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I want to use the pimpl idiom to avoid having users of my library need our external dependencies (like boost, etc) however when my class is templated that seems to be impossible because the methods must be in the header. Is there something I can do instead?

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3 Answers 3

up vote 2 down vote accepted

If the class is templated, your users essentially need to compile it (and this is literally true in the most widely-used C++ implementations) and so they need your external dependencies.

The simplest solution is to put the bulk of your class's implementation in a non-template base class (or encapsulated member object of some class). Solve the module-hiding problem there.

And then write the template derived (or enclosing) class to add type safety to it.

For example, suppose you have a template that provides the amazing ability to allocate on first access (omitting the necessary copy constructor, assignment, destructor):

template <class T>
class MyContainer
{
    T *instance_;

public:
    MyContainer() : instance_(0) {}

    T &access()
    {
        if (instance_ == 0)
            instance_ = new T();

        return *instance_;
    }
};

If you wanted the "logic" to be separated into a non-template base class, you'd have to parameterise the behaviour in the non-template way, which is to say, use virtual functions:

class MyBase
{
    void *instance_;

    virtual void *allocate() = 0;

public:
    MyBase() : instance_(0) {}

    void *access()
    {
        if (instance_ == 0)
            instance_ = allocate();

        return instance_;
    }
};

Then you can add the type-awareness in the outer layer:

template <class T>
class MyContainer : MyBase
{
    virtual void *allocate()
        { return new T(); }

public:
    T &access()
        { return *(reinterpret_cast<T *>(MyBase::access())); }
};

i.e. You use virtual functions to allow the template to "fill in" the type-dependent operations. Obviously this pattern would only really make sense if you have some business logic that is worth the effort of hiding.

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I think this approach could be also useful if you don't want your preprocessor definitions (#define), constants etc. to be visible. As a developer, I don't want to see implementation details of a class/library that I'm using, especially in auto-complete list. You may want to hide those even if your business logic is unworthy of hiding. –  mostruash Apr 16 at 12:43

There are two general solutions:

  • while the interface depends on some type T, it defers to a more weakly typed implementation (e.g. one using void* pointers directly or trough type erasure), or

  • you support only a specific and quite limited number of types.

The second solution is relevant for e.g. char/wchar_t-dependent stuff.

The first solution was quite common in the early days of C++ templates, because at that time compilers were not good at recognizing commonalities in the generated machine code, and would introduce so called “code bloat”. Today, much to the surprise of any novice who tries it out, a templated solution can often have smaller machine code footprint than a solution relying on runtime polymorphism. Of course, YMMV.

Cheers & hth.,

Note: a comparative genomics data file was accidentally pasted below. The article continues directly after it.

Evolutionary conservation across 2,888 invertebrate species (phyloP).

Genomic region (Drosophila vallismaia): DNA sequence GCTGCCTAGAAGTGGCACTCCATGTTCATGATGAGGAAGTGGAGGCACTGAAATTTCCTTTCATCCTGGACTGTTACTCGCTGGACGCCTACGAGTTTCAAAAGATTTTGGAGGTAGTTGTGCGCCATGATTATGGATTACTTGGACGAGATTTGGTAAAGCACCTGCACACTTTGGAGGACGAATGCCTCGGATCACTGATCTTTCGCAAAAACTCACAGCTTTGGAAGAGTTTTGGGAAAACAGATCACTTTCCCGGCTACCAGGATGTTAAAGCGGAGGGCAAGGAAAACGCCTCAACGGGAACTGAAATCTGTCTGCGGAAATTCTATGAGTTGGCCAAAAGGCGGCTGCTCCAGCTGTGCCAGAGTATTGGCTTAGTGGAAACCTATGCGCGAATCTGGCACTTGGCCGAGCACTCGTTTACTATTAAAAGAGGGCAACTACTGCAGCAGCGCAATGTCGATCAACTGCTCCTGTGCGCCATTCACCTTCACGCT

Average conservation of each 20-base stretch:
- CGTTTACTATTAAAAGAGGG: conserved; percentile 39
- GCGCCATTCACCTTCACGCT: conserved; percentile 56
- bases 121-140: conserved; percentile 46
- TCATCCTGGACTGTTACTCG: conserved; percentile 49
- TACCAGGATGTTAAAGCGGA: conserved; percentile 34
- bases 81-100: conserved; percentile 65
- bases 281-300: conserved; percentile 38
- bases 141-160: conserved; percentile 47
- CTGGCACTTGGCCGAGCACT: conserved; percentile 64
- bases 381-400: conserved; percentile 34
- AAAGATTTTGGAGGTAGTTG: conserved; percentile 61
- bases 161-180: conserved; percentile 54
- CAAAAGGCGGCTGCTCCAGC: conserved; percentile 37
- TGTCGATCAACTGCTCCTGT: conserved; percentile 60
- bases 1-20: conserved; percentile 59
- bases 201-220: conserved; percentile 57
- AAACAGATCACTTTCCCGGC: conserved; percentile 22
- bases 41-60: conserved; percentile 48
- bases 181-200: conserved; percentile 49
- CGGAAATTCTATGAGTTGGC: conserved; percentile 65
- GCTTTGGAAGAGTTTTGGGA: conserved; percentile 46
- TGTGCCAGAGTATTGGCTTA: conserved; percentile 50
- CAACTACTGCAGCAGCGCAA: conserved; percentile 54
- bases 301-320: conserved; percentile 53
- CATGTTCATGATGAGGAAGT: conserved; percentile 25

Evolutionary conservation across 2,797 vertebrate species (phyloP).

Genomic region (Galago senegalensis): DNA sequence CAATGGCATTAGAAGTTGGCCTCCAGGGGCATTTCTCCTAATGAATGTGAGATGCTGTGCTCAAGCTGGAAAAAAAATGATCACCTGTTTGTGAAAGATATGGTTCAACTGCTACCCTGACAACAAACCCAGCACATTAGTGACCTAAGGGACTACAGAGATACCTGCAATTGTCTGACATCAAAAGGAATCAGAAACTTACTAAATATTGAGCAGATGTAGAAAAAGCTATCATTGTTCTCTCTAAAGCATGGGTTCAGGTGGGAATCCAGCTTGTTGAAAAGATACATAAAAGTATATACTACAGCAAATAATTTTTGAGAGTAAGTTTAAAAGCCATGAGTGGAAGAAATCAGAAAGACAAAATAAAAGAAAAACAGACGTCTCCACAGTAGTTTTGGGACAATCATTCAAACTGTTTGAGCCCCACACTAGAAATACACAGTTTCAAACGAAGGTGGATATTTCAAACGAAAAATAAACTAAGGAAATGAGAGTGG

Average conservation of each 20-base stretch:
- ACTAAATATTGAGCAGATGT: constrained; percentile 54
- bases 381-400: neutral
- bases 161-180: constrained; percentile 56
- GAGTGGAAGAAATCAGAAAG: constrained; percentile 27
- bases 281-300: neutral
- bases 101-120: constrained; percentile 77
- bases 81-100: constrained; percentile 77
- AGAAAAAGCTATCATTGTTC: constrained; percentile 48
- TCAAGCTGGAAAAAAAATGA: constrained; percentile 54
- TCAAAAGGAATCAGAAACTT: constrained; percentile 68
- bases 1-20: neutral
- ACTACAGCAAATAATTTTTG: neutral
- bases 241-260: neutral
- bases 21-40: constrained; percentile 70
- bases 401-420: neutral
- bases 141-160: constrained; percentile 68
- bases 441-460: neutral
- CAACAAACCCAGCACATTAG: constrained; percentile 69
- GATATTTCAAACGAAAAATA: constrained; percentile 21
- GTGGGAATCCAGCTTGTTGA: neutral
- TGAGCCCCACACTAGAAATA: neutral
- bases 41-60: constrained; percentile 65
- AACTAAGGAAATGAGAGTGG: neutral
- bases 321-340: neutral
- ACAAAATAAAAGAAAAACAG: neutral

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Someone's attempted edit suggested removing the "directly or through type erasure" elaboration and the "specific and..." qualification. The elaboration is necessary for meaning, and the qualification is necessary for correctness. The current accepted-as-solution answer is an example of the "directly". There is as yet no example of "type erasure", and the only mention is in this answer; it would be a shame if someone succeeded in deleting that. –  Cheers and hth. - Alf Apr 10 at 19:12

You can explicitly instantiate templates in the source file, but that is possible only if you know what the template type is going to be. Otherwise, do not use pimpl idiom for templates.

Something like this :

header.hpp :

#ifndef HEADER_HPP
#define HEADER_HPP

template< typename T >
class A
{
  // constructor+methods + pimpl
};

#endif

source.cpp :

#include "header.hpp"

// implementation

// explicitly instantiate for types that will be used
template class A< int >;
template class A< float >;
// etc...
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-1 Don't use auto_ptr for PIMPL (it's undefined behavior to instantiate auto_ptr with an incomplete type). It does work if you define both constructor and destructor for the outer class. But in that case you don't need a smart pointer. –  Cheers and hth. - Alf Oct 22 '11 at 8:29
1  
Yes, both OK (although I'm not sure about the details of how to use unique_ptr in this case; I would just use shared_ptr and accept the overhead as the cost of not requiring people to read fine print in the standard). Cheers, –  Cheers and hth. - Alf Oct 22 '11 at 8:33
1  
unique_ptr also requires a user-defined destructor, just like auto_ptr did. I don't see this as an issue, honestly... it doesn't have to do anything, just not be compiler generated, and show up after Impl is completed. –  Dennis Zickefoose Oct 22 '11 at 8:49
1  
@DanielEarwicker in A's copy ctor member initialization list you would write pimpl(new *right.pimpl.get()). The usage you described isn't copying pimpl, it's sharing it. That is a very big difference and usually one that would be undesired and broken - however it could be a design choice to do it that way. And btw, to address your last line ego trip thing - don't do that unless you're RIGHT. –  Dave Oct 22 '11 at 11:02
1  
@DanielEarwicker herbsutter.com/gotw/_100 Read #2. –  Dave Dec 20 '11 at 4:17

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